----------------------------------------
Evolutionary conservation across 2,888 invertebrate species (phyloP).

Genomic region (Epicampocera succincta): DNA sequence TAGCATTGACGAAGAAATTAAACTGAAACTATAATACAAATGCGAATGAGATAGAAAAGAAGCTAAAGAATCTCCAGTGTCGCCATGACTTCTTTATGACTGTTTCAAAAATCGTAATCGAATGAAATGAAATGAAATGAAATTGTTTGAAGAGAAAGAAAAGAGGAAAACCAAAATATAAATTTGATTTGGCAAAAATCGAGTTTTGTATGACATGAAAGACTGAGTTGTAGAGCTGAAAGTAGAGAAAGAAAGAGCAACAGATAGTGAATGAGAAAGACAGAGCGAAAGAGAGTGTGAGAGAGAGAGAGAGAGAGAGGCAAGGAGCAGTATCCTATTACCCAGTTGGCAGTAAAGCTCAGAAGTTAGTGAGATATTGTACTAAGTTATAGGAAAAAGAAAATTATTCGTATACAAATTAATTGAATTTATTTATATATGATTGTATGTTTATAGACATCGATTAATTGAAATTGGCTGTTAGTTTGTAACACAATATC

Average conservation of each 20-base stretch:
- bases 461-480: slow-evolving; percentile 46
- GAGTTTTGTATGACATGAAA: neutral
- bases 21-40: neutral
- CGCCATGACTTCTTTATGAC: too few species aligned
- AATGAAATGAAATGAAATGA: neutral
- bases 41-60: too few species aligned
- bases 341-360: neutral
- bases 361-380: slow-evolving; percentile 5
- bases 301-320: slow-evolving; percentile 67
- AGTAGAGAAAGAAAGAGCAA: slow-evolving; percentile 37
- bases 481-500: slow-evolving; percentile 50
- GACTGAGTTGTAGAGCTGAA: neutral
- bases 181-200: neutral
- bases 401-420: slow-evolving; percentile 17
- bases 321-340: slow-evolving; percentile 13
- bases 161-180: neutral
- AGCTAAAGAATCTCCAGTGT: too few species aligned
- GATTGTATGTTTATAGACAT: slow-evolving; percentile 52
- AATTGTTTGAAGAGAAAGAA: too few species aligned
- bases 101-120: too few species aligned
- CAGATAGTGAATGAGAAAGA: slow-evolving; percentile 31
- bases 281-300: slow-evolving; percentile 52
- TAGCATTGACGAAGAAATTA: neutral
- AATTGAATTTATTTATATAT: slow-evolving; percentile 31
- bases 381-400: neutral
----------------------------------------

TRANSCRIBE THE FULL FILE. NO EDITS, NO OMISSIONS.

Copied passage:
Evolutionary conservation across 2,888 invertebrate species (phyloP).

Genomic region (Epicampocera succincta): DNA sequence TAGCATTGACGAAGAAATTAAACTGAAACTATAATACAAATGCGAATGAGATAGAAAAGAAGCTAAAGAATCTCCAGTGTCGCCATGACTTCTTTATGACTGTTTCAAAAATCGTAATCGAATGAAATGAAATGAAATGAAATTGTTTGAAGAGAAAGAAAAGAGGAAAACCAAAATATAAATTTGATTTGGCAAAAATCGAGTTTTGTATGACATGAAAGACTGAGTTGTAGAGCTGAAAGTAGAGAAAGAAAGAGCAACAGATAGTGAATGAGAAAGACAGAGCGAAAGAGAGTGTGAGAGAGAGAGAGAGAGAGAGGCAAGGAGCAGTATCCTATTACCCAGTTGGCAGTAAAGCTCAGAAGTTAGTGAGATATTGTACTAAGTTATAGGAAAAAGAAAATTATTCGTATACAAATTAATTGAATTTATTTATATATGATTGTATGTTTATAGACATCGATTAATTGAAATTGGCTGTTAGTTTGTAACACAATATC

Average conservation of each 20-base stretch:
- bases 461-480: slow-evolving; percentile 46
- GAGTTTTGTATGACATGAAA: neutral
- bases 21-40: neutral
- CGCCATGACTTCTTTATGAC: too few species aligned
- AATGAAATGAAATGAAATGA: neutral
- bases 41-60: too few species aligned
- bases 341-360: neutral
- bases 361-380: slow-evolving; percentile 5
- bases 301-320: slow-evolving; percentile 67
- AGTAGAGAAAGAAAGAGCAA: slow-evolving; percentile 37
- bases 481-500: slow-evolving; percentile 50
- GACTGAGTTGTAGAGCTGAA: neutral
- bases 181-200: neutral
- bases 401-420: slow-evolving; percentile 17
- bases 321-340: slow-evolving; percentile 13
- bases 161-180: neutral
- AGCTAAAGAATCTCCAGTGT: too few species aligned
- GATTGTATGTTTATAGACAT: slow-evolving; percentile 52
- AATTGTTTGAAGAGAAAGAA: too few species aligned
- bases 101-120: too few species aligned
- CAGATAGTGAATGAGAAAGA: slow-evolving; percentile 31
- bases 281-300: slow-evolving; percentile 52
- TAGCATTGACGAAGAAATTA: neutral
- AATTGAATTTATTTATATAT: slow-evolving; percentile 31
- bases 381-400: neutral